Review: ‘Nightsiren’ Contemplates Femininity, Witchcraft through Local Lore


Tereza Nvotová's 2022 feature Nightsiren succeeds as a folk horror dependent on the most terrifying part of living in modern society: existing as an outcast. Through rumors, circumstantial evidence, and generational trauma, Nightsiren relays a story about what it means to be a woman in a society where misogyny and xenophobia prevail. 

Sister, Sister

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Image Credit: Breaking Glass Pictures.

Nightsiren sets its dismal yet alluring tone with a quote, “Even in modern Europe, in certain lonely villages, folklore and medieval superstition are still considered a way of life,” before introducing a riveting detail that haunts the protagonist, the alleged death of her sister. Šarlota (Natalia Germani) bolts out of her house after enduring enough abuse at the hands of her mother, and her loving little sister follows. Despite Šarlota shouting at Tamara (Ela Stanová) and insisting she return home, the younger sister follows her idol further into the woods. The two stumble upon a cliffside dropoff, where Šarlota accidentally knocks Tamara off the edge. Stunned, Šarlota dashes away from the crime scene, unaware if Tamara lay dead or alive at the cliff's base. 

After Šarlota disappears, Tamara's corpse vanishes, and their mother's cabin burns down. The locals rely on local lore and legends and conclude that Tamara and Šarlota's neighbor, Otyala (Iva Bittová), an outcasted “witch,” orchestrated all of these events to strengthen her power, unaware the “death” was a freak accident. 

Grief's Sad Sister, Ostracism

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Image Credit: Breaking Glass Pictures.

For the remainder of the film, the viewer witnesses Šarlota's immense guilt and grief rolling over her, along with the anxiety she chokes down during flashbacks. Twenty years following her and her sister's disappearance, Šarlota returns to the village to collect her deceased mother's inheritance, thanks to a letter from a local official. According to the secretaries, the note is counterfeit, and they can't help her. Lost and alone, she returns to one abandoned place she knows no one will try to stay, Otyala's cabin. Despite rumors and supposed hauntings, Šarlota finds a warm bed and solace in the cabin. However, teenagers and young adults adore disrupting the house and searching for Otyala, so they throw rocks and mock Šarlota, pestering and questioning her status as a witch.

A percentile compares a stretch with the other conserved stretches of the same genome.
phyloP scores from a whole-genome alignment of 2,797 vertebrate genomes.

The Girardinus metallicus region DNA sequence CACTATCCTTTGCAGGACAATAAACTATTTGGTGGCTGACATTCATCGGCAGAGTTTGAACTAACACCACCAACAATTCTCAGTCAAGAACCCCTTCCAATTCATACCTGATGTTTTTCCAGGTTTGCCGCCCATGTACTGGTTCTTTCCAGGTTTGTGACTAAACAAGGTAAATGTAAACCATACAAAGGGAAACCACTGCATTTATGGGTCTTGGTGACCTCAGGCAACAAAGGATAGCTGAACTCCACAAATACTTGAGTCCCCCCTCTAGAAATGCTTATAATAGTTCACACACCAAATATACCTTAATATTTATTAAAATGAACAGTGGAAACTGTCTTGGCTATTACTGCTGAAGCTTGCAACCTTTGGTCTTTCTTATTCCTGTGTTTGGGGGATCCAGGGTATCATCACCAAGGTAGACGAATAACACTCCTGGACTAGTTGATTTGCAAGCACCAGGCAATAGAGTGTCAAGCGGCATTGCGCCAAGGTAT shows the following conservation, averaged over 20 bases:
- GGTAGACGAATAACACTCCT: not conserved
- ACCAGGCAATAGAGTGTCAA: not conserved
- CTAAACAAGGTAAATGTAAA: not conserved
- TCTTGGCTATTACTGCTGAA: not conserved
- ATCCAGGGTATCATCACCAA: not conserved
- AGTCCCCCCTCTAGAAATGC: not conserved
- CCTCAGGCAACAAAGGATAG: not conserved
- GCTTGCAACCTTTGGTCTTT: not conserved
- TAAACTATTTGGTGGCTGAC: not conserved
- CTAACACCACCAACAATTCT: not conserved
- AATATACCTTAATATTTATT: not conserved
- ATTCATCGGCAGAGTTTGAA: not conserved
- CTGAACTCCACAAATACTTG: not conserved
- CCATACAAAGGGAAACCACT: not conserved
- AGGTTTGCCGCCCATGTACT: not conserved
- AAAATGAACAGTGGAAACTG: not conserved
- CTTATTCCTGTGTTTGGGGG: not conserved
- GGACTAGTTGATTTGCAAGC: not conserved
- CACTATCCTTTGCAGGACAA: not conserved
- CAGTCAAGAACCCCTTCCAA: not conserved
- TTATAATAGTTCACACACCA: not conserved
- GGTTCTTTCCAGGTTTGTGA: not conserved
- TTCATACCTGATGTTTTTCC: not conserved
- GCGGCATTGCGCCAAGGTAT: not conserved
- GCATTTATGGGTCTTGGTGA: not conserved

Disturbed and annoyed, she wanders into the woods and stumbles upon a woman tanning naked in the moonlight, Mira (Eva Mores). The two institute a strong bond, paralleling her and her sister's relationship, and they both hunker down in Otyala's cabin. This new tight-knit friendship causes the society to murmur about their relationship with the coven, especially when animals and people begin falling ill and dying. 

What Does it Mean to Be a Woman in This Society?IMG 2009

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Image Credit: Breaking Glass Pictures.

In this Slovakian village, a woman who strays from the norm and disobeys man's rules gets labeled a witch…or the word that rhymes with “witch.” These outcasts have no place befriending the locals and pulling them away from the patriarchal leaders women must serve. Most women in the Slovakian village trust their fear and refrain from looking into other explanations to continue living without challenging their ideas and morals. It's a common trauma response, and those who speak out receive punishment. If a woman talks back to her husband, she's a witch, not a person. 

Though Šarlota and Otyala share infrequent meetings, the two parallel each other's sense of grief, guilt, and ostracism. Šarlota ran away from her actions, ostracizing herself and thus contributing to her overwhelming grief and missing her sister. Otyala leans into society's beliefs about her and excludes herself at the edge of the village. She'll let them if they think she's a maniacal witch, despite missing the connection with her former friends. 

Overall Rating

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Image Credit: Breaking Glass Pictures.

Like most psychological horror films, Nightsiren depends on the viewer's interpretation of events, and in doing so, the film sometimes suggests style over substance. For example, introducing Otyala using fade-outs and jump cuts distracts the viewer from her entrance and confounds them. During a dance sequence, Šarlota and her boyfriend imbibe a laced drink and envision illuminated individuals mingling in the forest. The viewer gets a smack of Gaspar Noé-tinged film effects, but the meaning behind the sequence falls flat. 

Overall, Nightsiren illustrates a horrific, moving story about sisterhood, identity, and feminism in a society that neither appreciates nor explores those elements. Nvotová expands on one of the more disturbing ideas of existence today: becoming stuck in a destructive way of life. Through riveting storytelling, stellar acting, and intelligent metaphors, Nightsiren could transcend as one of the best psychological horror, on par with The VVitchThe Lobster, and Swallow.

Rating: 9/10 SPECS 

Nightsiren opens in select North American theaters on September 22. 

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